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Is the design of hi-rise apartments impacting children’s health?

Is the design of hi-rise apartments impacting children’s health?


Family-friendly design guidelines for apartment buildings must be introduced to promote the health of the growing number of children being raised in Melbourne’s high-rise apartments, according to a new Deakin University study.

The most recent statists show 79,000 Australian families live in high-rise apartments – classified as dwellings more than three stories tall – an increase of 56 percent since 2011.

Lead author Dr Fiona Andrews, a senior lecturer in Deakin’s School of Health and Social Development, says the issue was these homes were typically designed for young professionals or empty nesters.

“The needs of Australian children in the planning of cities are not being properly considered,” she says. “Australia currently has no explicit child-friendly policy on high-rise, private housing, and the new Victorian Apartment Guidelines contain only one reference to children, in relation to accessibility standards.

“Adopting explicit family-friendly design guidelines for high-rise inner-city housing, which has been done in comparable countries like Canada, is critical to improve the health and development of children raised in these types of homes.”

The recent Deakin study asked 10 families, residing in apartments in the City of Yarra, to reflect on how their development and neighbourhood had a positive or negative impact on raising pre-school aged children.

Negative health implications identified in the study included the safety risks of windows, balconies and carparks, along with exposure to sunlight, noise and places to play.

“Families spoke of their daily struggles with space restrictions and limited storage, as well keeping their children from disturbing neighbours or vice versa,” Andrews says.

“Others described day-to-day challenges like having limited space to dry the increased amounts of laundry that comes with young children. None of their developments included communal laundry areas and many were banned from hanging laundry on balconies.”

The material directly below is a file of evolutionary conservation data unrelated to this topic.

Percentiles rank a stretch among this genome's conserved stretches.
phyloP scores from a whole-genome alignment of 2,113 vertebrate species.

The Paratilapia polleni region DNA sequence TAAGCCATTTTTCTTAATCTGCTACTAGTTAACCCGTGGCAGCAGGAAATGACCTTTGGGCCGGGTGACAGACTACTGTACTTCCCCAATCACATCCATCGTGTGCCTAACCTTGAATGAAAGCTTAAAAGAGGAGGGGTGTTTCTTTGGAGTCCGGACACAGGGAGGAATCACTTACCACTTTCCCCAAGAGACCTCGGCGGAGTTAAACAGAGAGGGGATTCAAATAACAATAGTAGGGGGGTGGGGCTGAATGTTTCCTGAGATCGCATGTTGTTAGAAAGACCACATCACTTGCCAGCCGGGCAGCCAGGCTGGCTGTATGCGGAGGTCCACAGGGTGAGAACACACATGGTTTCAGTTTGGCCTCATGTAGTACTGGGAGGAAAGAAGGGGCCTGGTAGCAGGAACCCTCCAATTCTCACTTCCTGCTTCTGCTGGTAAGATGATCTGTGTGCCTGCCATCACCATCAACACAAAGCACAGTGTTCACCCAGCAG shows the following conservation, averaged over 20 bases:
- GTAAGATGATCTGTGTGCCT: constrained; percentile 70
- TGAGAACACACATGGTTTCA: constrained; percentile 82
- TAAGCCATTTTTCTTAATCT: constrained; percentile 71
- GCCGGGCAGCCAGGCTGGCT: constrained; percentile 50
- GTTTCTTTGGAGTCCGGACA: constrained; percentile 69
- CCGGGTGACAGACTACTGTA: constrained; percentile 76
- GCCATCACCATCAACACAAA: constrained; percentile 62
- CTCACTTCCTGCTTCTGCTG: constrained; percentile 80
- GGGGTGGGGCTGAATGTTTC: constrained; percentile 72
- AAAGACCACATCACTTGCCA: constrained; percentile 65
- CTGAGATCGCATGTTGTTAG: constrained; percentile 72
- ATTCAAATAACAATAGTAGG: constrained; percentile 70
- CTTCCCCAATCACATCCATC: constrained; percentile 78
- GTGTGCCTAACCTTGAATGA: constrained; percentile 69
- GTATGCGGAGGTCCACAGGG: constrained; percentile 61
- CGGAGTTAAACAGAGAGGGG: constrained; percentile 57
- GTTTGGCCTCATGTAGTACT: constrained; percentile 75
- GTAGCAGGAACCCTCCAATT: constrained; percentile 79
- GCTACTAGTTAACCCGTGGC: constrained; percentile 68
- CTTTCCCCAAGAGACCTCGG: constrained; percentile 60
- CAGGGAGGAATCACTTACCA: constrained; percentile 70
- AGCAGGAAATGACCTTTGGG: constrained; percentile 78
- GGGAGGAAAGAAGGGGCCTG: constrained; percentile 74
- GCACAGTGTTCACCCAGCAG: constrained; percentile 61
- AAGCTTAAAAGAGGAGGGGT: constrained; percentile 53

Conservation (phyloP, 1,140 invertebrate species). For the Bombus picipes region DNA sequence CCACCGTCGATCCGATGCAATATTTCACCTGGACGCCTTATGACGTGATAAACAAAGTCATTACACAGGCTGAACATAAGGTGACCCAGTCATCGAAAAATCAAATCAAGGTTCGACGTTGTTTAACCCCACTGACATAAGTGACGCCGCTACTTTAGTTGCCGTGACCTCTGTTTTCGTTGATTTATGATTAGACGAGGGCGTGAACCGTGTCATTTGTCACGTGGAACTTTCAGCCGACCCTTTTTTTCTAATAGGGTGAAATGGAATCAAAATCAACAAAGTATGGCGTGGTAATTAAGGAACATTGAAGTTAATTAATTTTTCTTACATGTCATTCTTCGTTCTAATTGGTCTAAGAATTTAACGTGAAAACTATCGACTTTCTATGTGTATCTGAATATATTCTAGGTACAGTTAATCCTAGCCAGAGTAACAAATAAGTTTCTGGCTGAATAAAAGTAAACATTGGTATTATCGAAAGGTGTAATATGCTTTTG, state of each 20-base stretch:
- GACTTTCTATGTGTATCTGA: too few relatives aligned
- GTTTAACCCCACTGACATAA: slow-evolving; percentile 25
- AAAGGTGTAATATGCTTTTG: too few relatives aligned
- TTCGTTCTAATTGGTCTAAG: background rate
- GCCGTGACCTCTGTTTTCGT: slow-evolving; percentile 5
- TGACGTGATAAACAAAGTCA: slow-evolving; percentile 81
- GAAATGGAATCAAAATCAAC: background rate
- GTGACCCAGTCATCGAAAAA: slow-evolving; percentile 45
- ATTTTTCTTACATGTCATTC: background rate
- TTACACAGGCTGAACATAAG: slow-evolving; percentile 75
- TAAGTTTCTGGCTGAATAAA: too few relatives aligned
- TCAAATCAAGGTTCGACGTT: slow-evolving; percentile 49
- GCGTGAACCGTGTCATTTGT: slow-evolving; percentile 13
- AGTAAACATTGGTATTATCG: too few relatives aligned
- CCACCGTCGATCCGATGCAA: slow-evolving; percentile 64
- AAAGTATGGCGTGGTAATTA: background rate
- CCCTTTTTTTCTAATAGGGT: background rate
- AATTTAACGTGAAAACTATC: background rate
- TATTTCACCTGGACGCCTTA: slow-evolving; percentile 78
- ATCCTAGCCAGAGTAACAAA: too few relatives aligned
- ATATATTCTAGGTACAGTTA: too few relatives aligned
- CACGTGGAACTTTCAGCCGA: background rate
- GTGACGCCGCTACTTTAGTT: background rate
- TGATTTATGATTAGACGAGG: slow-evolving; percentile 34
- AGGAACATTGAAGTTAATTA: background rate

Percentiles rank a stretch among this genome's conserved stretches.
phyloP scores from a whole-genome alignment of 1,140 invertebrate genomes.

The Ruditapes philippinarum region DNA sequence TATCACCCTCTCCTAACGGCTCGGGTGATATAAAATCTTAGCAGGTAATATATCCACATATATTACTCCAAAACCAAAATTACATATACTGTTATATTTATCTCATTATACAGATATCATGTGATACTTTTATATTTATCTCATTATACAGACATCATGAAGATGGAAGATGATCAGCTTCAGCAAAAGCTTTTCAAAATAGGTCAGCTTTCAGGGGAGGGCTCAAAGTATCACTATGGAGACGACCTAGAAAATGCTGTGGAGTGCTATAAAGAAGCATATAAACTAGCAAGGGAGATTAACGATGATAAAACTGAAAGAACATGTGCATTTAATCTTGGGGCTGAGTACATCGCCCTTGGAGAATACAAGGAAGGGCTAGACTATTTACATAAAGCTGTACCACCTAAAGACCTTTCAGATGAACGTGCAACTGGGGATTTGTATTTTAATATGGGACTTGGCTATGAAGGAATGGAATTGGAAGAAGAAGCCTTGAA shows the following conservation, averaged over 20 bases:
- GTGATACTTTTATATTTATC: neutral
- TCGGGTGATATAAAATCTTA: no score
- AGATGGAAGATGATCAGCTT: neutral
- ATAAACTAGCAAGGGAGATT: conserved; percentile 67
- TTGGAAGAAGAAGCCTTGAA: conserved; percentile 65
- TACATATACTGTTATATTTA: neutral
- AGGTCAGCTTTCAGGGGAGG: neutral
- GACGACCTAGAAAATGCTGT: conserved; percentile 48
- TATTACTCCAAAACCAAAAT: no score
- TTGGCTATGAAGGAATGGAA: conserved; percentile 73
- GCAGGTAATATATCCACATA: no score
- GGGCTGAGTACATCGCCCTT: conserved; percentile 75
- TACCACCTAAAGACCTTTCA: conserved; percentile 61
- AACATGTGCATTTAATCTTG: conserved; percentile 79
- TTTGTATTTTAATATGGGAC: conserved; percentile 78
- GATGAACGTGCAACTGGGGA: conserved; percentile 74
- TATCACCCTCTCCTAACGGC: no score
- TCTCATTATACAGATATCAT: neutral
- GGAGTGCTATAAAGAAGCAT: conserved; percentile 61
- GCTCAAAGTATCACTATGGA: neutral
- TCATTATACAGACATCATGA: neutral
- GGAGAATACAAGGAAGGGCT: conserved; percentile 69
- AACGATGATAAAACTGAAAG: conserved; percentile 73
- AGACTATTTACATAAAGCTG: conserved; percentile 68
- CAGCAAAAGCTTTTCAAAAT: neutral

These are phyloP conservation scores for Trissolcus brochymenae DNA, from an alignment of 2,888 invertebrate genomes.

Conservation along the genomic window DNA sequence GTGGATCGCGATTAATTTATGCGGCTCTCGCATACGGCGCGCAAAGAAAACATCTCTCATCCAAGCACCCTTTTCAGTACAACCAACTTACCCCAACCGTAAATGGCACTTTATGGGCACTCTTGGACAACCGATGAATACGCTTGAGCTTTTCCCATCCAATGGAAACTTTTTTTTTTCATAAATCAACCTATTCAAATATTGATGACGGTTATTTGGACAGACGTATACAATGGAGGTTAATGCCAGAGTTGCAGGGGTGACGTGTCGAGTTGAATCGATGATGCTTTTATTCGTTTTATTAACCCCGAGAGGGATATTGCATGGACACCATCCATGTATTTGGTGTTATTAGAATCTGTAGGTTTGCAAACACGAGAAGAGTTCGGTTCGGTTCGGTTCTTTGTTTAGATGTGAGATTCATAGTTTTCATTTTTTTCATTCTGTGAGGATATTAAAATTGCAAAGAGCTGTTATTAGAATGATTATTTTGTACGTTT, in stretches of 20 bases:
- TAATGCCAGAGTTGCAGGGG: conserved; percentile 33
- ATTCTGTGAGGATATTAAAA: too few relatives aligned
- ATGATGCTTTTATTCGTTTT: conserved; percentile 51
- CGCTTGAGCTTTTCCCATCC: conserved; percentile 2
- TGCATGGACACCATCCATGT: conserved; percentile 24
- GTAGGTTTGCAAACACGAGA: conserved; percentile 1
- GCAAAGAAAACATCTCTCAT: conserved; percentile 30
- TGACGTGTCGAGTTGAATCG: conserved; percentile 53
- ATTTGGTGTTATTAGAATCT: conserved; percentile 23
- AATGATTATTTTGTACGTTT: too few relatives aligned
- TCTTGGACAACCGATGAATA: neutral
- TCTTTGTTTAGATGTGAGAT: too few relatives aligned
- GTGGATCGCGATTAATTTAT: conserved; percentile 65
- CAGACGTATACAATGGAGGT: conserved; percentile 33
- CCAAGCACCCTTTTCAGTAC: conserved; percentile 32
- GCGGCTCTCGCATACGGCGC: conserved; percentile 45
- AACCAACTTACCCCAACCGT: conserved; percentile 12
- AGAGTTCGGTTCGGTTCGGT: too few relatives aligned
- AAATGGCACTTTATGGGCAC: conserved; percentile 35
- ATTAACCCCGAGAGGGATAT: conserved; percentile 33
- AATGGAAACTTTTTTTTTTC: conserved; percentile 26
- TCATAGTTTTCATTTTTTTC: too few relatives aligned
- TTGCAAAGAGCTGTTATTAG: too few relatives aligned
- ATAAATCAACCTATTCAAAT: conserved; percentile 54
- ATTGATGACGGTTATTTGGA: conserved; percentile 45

Andrews says the biggest issue identified was a lack of outdoor space and opportunities for active play.

“Child-friendly communal space was generally not provided in private, high-rise developments in the City of Yarra and the families we talked to felt this had negative impacts on their children,” she says.

“This is concerning because a lack of exposure to natural light has been linked with obesity in children, while apartment living, with limited access to outdoor space, also contributes to low vitamin D levels.

“Active play is important to child development and contributes to identity and belonging, social skills, risk perception, capabilities and overall wellbeing. Lack of access to outdoor play areas also appears to be a strong predictor of children’s distress, poor social/emotional development and family relations.

But some positive health impacts, like a better work/life balance due to reduction in commuting time were also identified in the study.

“High-rise apartments were seen as an important option for providing affordable housing close to parents’ city-based paid employment, letting families maintain a work and family balance they couldn’t achieve if they lived in more affordable suburban areas.

“This is critical as it is estimated 10 per cent of parents spend more time commuting than they do with their children each week. And a parent’s long working hours can have a detrimental effect on children.”

The City of Yarra, a local government area in Melbourne’s inner northern suburbs, was chosen due to its growing number of high-rise dwellings – making up 37 percent of housing stock in 2016 compared to 6 per cent five years earlier.

“The Australian Early Development Census also suggests a decline in child health across the City of Yarra, with 11 per cent developmentally at risk children in 2012, increasing to 16 per cent in 2015, which runs contrary to Victorian and Australian trends,” she adds.

Photography credit: Esmehelit via 123RF


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